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My Policies or Yours: Does OECD Support for Agriculture Increase Poverty in Developing Countries?

My Policies or Yours: Does OECD Support for Agriculture Increase Poverty in Developing Countries?

Chapter:
(p.183) 5 My Policies or Yours: Does OECD Support for Agriculture Increase Poverty in Developing Countries?
Source:
Globalization and Poverty
Author(s):
Margaret McMillanAlix Peterson ZwaneNava Ashraf
Publisher:
University of Chicago Press
DOI:10.7208/chicago/9780226318004.003.0006

This chapter employs cross-country data to measure the impact of Organization for Economic Cooperation and Development (OECD) support policies for agriculture on poverty. The poorest countries are net exporters of all agricultural products. Depressed prices for food products may hurt middle-income countries but help the poorest and richest developing countries. There is no evidence in the regression analysis that OECD policies help or hurt the poor. It appears unlikely that U.S. corn subsidies are driving poverty in Mexico unless one takes the stand that U.S. corn farmers as an interest group were largely responsible for the North American Free Trade Agreement (NAFTA). The majority of the poorest corn farmers did not sell corn in the market prior to NAFTA. Although the price of corn is no longer directly supported by the Mexican government, transfer payments to corn farmers at all levels of income increased substantially between 1991 and 2000.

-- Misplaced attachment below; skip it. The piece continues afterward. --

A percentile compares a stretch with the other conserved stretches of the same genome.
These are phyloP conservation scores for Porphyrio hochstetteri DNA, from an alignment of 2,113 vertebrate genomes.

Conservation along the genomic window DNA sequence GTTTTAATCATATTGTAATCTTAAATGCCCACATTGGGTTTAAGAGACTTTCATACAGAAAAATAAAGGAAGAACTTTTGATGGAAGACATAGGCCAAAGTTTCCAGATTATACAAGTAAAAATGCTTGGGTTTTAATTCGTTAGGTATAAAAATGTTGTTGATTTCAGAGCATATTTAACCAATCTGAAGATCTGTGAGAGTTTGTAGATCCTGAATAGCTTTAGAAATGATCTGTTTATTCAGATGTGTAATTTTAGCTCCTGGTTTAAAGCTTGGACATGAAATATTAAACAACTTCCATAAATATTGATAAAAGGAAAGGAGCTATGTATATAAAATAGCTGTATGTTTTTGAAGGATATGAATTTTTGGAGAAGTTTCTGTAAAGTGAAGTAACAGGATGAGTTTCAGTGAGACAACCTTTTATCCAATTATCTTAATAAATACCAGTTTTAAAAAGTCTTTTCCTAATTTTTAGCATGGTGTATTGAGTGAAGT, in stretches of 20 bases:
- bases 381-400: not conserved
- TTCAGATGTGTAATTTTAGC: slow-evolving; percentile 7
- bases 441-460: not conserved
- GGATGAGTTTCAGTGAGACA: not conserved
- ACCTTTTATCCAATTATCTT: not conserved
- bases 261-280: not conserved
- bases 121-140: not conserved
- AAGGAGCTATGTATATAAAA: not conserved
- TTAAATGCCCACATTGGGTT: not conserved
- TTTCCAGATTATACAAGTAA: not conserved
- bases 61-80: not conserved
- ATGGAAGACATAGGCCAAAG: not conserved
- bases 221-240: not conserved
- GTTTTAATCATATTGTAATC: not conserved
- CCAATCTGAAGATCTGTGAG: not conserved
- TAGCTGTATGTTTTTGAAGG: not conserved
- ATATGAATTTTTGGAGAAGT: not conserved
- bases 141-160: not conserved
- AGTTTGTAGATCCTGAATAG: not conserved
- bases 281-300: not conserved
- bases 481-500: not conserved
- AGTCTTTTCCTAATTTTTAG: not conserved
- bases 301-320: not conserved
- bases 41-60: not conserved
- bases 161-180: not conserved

Keywords:   agriculture, poverty, Organization for Economic Cooperation and Development, support policies, poorest countries, U.S., Mexico, corn

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